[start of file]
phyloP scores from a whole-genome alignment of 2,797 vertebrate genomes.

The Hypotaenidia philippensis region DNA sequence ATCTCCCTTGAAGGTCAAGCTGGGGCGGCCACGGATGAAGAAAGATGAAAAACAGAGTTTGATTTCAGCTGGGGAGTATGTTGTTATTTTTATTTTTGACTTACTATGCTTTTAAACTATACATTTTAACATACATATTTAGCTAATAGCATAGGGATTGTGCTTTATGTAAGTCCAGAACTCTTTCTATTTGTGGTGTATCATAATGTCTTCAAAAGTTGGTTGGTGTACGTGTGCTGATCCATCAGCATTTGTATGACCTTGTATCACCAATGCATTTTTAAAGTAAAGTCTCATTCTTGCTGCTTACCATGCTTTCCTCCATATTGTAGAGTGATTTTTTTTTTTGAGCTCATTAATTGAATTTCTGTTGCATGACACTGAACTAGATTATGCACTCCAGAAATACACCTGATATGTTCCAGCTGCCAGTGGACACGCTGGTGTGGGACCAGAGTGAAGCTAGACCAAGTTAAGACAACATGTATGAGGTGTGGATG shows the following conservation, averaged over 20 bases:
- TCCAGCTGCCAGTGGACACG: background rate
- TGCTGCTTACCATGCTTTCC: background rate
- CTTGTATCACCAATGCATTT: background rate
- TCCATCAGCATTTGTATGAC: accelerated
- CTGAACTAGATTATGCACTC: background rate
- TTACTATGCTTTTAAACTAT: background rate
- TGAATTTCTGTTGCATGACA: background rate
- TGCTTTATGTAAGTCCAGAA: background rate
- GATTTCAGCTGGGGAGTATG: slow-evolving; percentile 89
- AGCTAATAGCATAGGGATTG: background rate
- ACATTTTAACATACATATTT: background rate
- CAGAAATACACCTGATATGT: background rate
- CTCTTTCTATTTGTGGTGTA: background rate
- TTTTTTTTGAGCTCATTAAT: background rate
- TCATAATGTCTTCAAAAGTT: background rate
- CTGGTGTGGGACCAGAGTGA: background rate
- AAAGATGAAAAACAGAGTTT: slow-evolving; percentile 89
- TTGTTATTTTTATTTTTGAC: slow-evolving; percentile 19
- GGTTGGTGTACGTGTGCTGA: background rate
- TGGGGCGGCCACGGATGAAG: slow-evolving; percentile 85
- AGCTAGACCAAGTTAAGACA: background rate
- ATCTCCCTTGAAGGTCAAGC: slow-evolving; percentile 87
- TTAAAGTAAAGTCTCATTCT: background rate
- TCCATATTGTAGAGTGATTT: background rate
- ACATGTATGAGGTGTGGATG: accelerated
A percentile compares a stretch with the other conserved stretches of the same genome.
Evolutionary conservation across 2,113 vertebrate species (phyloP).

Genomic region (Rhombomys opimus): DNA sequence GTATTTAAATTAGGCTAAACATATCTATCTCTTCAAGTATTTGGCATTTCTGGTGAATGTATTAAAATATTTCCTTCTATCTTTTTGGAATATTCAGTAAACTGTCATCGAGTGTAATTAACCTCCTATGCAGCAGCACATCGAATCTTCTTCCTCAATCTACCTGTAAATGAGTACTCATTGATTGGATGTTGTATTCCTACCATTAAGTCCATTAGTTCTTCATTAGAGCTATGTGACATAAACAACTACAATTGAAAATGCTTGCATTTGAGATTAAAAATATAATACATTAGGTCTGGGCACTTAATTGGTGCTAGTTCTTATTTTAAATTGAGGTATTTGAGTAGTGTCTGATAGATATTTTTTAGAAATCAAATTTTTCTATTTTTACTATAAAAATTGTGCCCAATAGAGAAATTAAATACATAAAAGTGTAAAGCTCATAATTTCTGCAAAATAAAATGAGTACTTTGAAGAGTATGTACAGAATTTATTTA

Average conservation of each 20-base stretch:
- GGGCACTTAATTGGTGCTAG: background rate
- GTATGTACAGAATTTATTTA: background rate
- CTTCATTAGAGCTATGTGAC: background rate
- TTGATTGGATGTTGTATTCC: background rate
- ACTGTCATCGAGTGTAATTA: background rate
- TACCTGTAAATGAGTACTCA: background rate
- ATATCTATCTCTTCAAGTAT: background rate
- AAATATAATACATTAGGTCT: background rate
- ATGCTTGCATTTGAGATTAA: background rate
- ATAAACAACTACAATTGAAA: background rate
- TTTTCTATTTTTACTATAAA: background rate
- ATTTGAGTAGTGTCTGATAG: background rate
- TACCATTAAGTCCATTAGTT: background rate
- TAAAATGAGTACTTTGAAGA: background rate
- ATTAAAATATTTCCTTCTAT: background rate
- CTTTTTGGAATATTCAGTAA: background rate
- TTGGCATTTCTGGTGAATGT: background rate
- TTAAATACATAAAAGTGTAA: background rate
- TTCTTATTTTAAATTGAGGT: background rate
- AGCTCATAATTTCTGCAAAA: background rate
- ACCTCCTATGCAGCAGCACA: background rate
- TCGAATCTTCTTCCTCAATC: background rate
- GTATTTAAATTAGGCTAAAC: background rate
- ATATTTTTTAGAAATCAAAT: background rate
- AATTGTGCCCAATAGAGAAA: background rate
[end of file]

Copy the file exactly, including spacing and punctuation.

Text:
phyloP scores from a whole-genome alignment of 2,797 vertebrate genomes.

The Hypotaenidia philippensis region DNA sequence ATCTCCCTTGAAGGTCAAGCTGGGGCGGCCACGGATGAAGAAAGATGAAAAACAGAGTTTGATTTCAGCTGGGGAGTATGTTGTTATTTTTATTTTTGACTTACTATGCTTTTAAACTATACATTTTAACATACATATTTAGCTAATAGCATAGGGATTGTGCTTTATGTAAGTCCAGAACTCTTTCTATTTGTGGTGTATCATAATGTCTTCAAAAGTTGGTTGGTGTACGTGTGCTGATCCATCAGCATTTGTATGACCTTGTATCACCAATGCATTTTTAAAGTAAAGTCTCATTCTTGCTGCTTACCATGCTTTCCTCCATATTGTAGAGTGATTTTTTTTTTTGAGCTCATTAATTGAATTTCTGTTGCATGACACTGAACTAGATTATGCACTCCAGAAATACACCTGATATGTTCCAGCTGCCAGTGGACACGCTGGTGTGGGACCAGAGTGAAGCTAGACCAAGTTAAGACAACATGTATGAGGTGTGGATG shows the following conservation, averaged over 20 bases:
- TCCAGCTGCCAGTGGACACG: background rate
- TGCTGCTTACCATGCTTTCC: background rate
- CTTGTATCACCAATGCATTT: background rate
- TCCATCAGCATTTGTATGAC: accelerated
- CTGAACTAGATTATGCACTC: background rate
- TTACTATGCTTTTAAACTAT: background rate
- TGAATTTCTGTTGCATGACA: background rate
- TGCTTTATGTAAGTCCAGAA: background rate
- GATTTCAGCTGGGGAGTATG: slow-evolving; percentile 89
- AGCTAATAGCATAGGGATTG: background rate
- ACATTTTAACATACATATTT: background rate
- CAGAAATACACCTGATATGT: background rate
- CTCTTTCTATTTGTGGTGTA: background rate
- TTTTTTTTGAGCTCATTAAT: background rate
- TCATAATGTCTTCAAAAGTT: background rate
- CTGGTGTGGGACCAGAGTGA: background rate
- AAAGATGAAAAACAGAGTTT: slow-evolving; percentile 89
- TTGTTATTTTTATTTTTGAC: slow-evolving; percentile 19
- GGTTGGTGTACGTGTGCTGA: background rate
- TGGGGCGGCCACGGATGAAG: slow-evolving; percentile 85
- AGCTAGACCAAGTTAAGACA: background rate
- ATCTCCCTTGAAGGTCAAGC: slow-evolving; percentile 87
- TTAAAGTAAAGTCTCATTCT: background rate
- TCCATATTGTAGAGTGATTT: background rate
- ACATGTATGAGGTGTGGATG: accelerated
A percentile compares a stretch with the other conserved stretches of the same genome.
Evolutionary conservation across 2,113 vertebrate species (phyloP).

Genomic region (Rhombomys opimus): DNA sequence GTATTTAAATTAGGCTAAACATATCTATCTCTTCAAGTATTTGGCATTTCTGGTGAATGTATTAAAATATTTCCTTCTATCTTTTTGGAATATTCAGTAAACTGTCATCGAGTGTAATTAACCTCCTATGCAGCAGCACATCGAATCTTCTTCCTCAATCTACCTGTAAATGAGTACTCATTGATTGGATGTTGTATTCCTACCATTAAGTCCATTAGTTCTTCATTAGAGCTATGTGACATAAACAACTACAATTGAAAATGCTTGCATTTGAGATTAAAAATATAATACATTAGGTCTGGGCACTTAATTGGTGCTAGTTCTTATTTTAAATTGAGGTATTTGAGTAGTGTCTGATAGATATTTTTTAGAAATCAAATTTTTCTATTTTTACTATAAAAATTGTGCCCAATAGAGAAATTAAATACATAAAAGTGTAAAGCTCATAATTTCTGCAAAATAAAATGAGTACTTTGAAGAGTATGTACAGAATTTATTTA

Average conservation of each 20-base stretch:
- GGGCACTTAATTGGTGCTAG: background rate
- GTATGTACAGAATTTATTTA: background rate
- CTTCATTAGAGCTATGTGAC: background rate
- TTGATTGGATGTTGTATTCC: background rate
- ACTGTCATCGAGTGTAATTA: background rate
- TACCTGTAAATGAGTACTCA: background rate
- ATATCTATCTCTTCAAGTAT: background rate
- AAATATAATACATTAGGTCT: background rate
- ATGCTTGCATTTGAGATTAA: background rate
- ATAAACAACTACAATTGAAA: background rate
- TTTTCTATTTTTACTATAAA: background rate
- ATTTGAGTAGTGTCTGATAG: background rate
- TACCATTAAGTCCATTAGTT: background rate
- TAAAATGAGTACTTTGAAGA: background rate
- ATTAAAATATTTCCTTCTAT: background rate
- CTTTTTGGAATATTCAGTAA: background rate
- TTGGCATTTCTGGTGAATGT: background rate
- TTAAATACATAAAAGTGTAA: background rate
- TTCTTATTTTAAATTGAGGT: background rate
- AGCTCATAATTTCTGCAAAA: background rate
- ACCTCCTATGCAGCAGCACA: background rate
- TCGAATCTTCTTCCTCAATC: background rate
- GTATTTAAATTAGGCTAAAC: background rate
- ATATTTTTTAGAAATCAAAT: background rate
- AATTGTGCCCAATAGAGAAA: background rate